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Working people living with HIV: who are they? Lavoie, René 1 ; Otis, Joanne 2,3 ; Godin, Gaston 4,5 and the MAA Study Group 1 COCQ-SIDA 2 Department of.

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Presentation on theme: "Working people living with HIV: who are they? Lavoie, René 1 ; Otis, Joanne 2,3 ; Godin, Gaston 4,5 and the MAA Study Group 1 COCQ-SIDA 2 Department of."— Presentation transcript:

1 Working people living with HIV: who are they? Lavoie, René 1 ; Otis, Joanne 2,3 ; Godin, Gaston 4,5 and the MAA Study Group 1 COCQ-SIDA 2 Department of Sexology, Université du Québec à Montréal 3 Canada Research Chair in Health Education 4 Department of Nursing, Université Laval 5 Canada Research Chair on Behaviours and Health Annual Canadian Conference on HIV/AIDS Research CAHR Quebec, May 27 th 2006 Study funded by the CIHR HHP-64511

2 MAA Study Group  Maria Victoria Zunzunegui, co- investigator, Département de médecine sociale et préventive, Université de Montréal  José Côté, co-investigator, Faculté des sciences infirmières, Université de Montréal  Michel Alary, co-investigator, Unité de recherche sur la santé des populations, Hôpital du Saint- Sacrement du CHA  Eduard Beck, co-investigator, Direction de santé publique Montréal- Centre  Pierre Côté, co-investigator, Clinique médicale du Quartier Latin  Joseph J. Cox, co-investigator, Centre de traitement de l’immunodéficience, Hôpital général de Montréal  André Dascal, co-investigator, Maladies infectieuses et microbiologie, Hôpital général Juif SMBD  Neil Gaul, collaborator, Département de médecine familiale, Hôpital Maisonneuve-Rosemont  Richard Lalonde, collaborator, Institut thoracique de Montréal  Normand Lapointe, co-investigator, Centre maternel et infantile sur le sida, Hôpital Sainte-Justine  René Lavoie, co-investigator, COCQ- sida  Roger LeBlanc, collaborator, Clinique médicale Projet L.O.R.I  Nima Machouf, co-investigator, Montreal CHEST Institute  Danielle Rouleau, co-investigator, Département de microbiologie médicale et infectiologie, Hôpital Notre-Dame du CHUM  Emil Toma, co-investigator, Département de microbiologie médicale et infectiologie, Hôpital Hôtel-Dieu du CHUM  Benoît Trottier, collaborator, Clinique médicale de l’Actuel  Jean Vincelette, co-investigator, Département de microbiologie médicale et infectiologie, Hôpital Saint-Luc du CHUM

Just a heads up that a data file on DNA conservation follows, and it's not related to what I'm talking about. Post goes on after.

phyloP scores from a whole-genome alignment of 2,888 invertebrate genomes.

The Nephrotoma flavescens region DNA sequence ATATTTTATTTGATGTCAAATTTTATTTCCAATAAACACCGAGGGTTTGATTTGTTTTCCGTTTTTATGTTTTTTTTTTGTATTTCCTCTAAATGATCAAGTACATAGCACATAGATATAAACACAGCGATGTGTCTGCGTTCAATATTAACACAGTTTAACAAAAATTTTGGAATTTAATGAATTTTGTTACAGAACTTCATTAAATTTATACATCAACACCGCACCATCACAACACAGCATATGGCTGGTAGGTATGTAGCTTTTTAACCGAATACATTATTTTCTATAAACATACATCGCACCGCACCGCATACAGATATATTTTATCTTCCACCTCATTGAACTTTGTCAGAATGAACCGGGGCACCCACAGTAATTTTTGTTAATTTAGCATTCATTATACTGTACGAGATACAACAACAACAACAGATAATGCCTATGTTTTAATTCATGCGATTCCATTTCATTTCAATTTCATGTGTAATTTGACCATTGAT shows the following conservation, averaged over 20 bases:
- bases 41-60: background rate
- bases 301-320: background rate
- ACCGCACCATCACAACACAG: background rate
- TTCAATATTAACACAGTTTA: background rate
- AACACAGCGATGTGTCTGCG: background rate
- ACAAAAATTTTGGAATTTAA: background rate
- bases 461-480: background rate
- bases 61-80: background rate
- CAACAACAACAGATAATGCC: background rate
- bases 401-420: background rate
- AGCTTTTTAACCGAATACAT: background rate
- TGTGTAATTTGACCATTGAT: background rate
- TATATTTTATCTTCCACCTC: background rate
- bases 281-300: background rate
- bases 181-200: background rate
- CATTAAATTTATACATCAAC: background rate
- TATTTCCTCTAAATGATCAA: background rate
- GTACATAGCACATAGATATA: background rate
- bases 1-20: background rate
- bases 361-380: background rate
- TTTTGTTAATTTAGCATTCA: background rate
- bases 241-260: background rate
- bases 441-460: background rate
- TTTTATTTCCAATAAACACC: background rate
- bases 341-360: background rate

3 Study Objective To describe the socio-demographic, psychosocial and sexual characteristics of working people living with HIV (PLWHIV).

4 Methodology  Data were gathered from MAA, an ongoing longitudinal study documenting the quality of life (QoL) and associated factors among PLWHIV.  Recruitment undertaken through the 11 collaborating clinical sites and with the help of community groups  Participants were seen at 6-month intervals (T 0, T 1, T 2, T 3 ) Face-to-face interviews Consultation of medical files for CD4 and viral load results  842 participants were recruited (at baseline) from November 2004 to April 2006: Men = 81.1% Heterosexual = 39.8% Mean age = 44.1 years Currently working = 39.0%

5 Methodology Study variables  Socio-demographic characteristics (gender, age, education, annual income, sexual orientation, etc.)  Illness trajectory (transmission, lifespan with HIV, lifespan with Tx, number of symptoms, etc.)  Anxiety and depression (HAD scale; 2 subscales; Zigmond & Snaith, 1983)  Coping strategies (COPE scale; 8 subscales; Carver et al., 1989)  Quality Of Life (MQoL-HIV scale and 10 subscales; New England Research Institutes, 1991)  Sexual behaviours (sexual relations with penetration, unprotected sex with HIV- or HIV? partners, type of partners)

6 Analyses  Bivariate analyses: Pearson’s Chi 2 tests, Student’s t-test  Multivariate analysis: logistic regression (method: stepwise) on working status (yes, no)

7 Results Socio-demographic characteristics VariablesCurrently workingp No (%) (n=513) Yes (%) (n=328) Age (< 45 years)50.358.70.02 Gender (Men)80.182,6ns Sexual orientation (homosexual/bisexual) 51.873.40.0001 Language (French)79.775.3ns Education (≥ High school)43.164.00.0001 Born in Quebec (yes)75.469.20.05 Country of birth (other than Canada)18.523.50.08 HIV endemic country of origin (yes)10.710.1ns Currently IDU (yes)19.95.20.0001